|could be lunch, could be breakfast
I don't know the details, but there were three things and at least one of them has its father's floppy Nubian ears and Owen and Mark were out there in the dark. I know this because Mark sent pictures that I found in my in-box this morning. The absence of text could mean nothing and could mean he was too furious to type at 1:24 a.m. when he pressed send.
I cooked two noteworthy dishes this week. Both are Amanda Hesser recipes.
The first was yogurt with quinoa, dates and almonds, a recipe she posted a year ago on Food52 that I knew I would one day have to make. Wednesday was the day. It's one of those strange dishes I didn't exactly love as I was eating it, but have found myself thinking about ever since. It's a little sweet and a little salty, the yogurt creamy, the dates sticky, the nuts crunchy and the quinoa crunchy in a completely different way. The tiny amount of olive oil you drizzle on top is crucial. You should try this recipe and see what you think. My only "complaint" would be that 6 ounces of Greek yogurt was more than a delicate little bird like me could eat at a sitting.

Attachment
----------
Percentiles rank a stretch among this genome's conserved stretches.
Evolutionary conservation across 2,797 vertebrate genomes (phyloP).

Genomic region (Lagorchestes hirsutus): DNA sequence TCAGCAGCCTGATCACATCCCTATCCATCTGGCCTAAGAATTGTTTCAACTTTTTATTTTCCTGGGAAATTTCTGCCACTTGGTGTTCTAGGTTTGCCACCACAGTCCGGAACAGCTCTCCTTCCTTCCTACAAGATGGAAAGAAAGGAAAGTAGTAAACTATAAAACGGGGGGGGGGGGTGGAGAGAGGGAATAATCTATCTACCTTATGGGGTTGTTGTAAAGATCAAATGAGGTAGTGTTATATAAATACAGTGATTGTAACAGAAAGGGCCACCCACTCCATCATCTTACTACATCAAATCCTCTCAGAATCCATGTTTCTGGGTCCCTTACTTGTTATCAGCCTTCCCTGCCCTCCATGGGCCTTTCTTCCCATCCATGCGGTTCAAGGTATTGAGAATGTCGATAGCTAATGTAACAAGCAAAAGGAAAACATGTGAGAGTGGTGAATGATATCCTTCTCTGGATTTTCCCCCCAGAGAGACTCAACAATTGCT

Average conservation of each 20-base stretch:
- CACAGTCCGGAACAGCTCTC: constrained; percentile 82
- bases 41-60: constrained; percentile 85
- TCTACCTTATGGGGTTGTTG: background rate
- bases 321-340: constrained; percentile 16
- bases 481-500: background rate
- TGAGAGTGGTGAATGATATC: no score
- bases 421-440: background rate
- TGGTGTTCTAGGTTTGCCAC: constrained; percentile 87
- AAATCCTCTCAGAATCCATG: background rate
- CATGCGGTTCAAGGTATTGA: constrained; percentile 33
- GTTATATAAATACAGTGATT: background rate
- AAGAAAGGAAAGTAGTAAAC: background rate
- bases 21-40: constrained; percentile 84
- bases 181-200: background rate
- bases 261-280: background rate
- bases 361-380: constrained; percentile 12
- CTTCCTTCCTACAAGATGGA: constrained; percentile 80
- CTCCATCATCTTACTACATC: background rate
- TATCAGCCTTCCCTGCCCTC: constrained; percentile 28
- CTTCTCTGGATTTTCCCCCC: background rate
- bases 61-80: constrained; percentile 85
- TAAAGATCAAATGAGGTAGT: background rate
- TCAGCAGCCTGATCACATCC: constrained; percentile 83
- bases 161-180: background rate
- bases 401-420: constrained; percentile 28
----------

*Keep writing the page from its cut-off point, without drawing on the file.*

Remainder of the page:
|Veal is expensive. It should be.
Vitello tonnato -- cold poached veal served with tuna mayonnaise -- topped the list and because it was hot last week, I made it. Used the recipe from The Essential New York Times Cookbook.
|Too bad we only had half a lemon, as this is a dish that requires serious garnish.
Sadly, the price and appearance guarantee I won't make this again.
I wonder if this is one of these dishes no one will make in 50 years. The recipe will exist forever, of course, but once people stop cooking it, the dish is dead. Few enough people make vitello tonnato now that I'd never seen or eaten it and I don't see that trend reversing, certainly not when the meat of baby cows costs $20 per pound. Plus: baby cows.
Or am I wrong? Do a lot of people make vitello tonnato and I just don't know about it?
Mark gets to choose everything I cook for the next 10 days.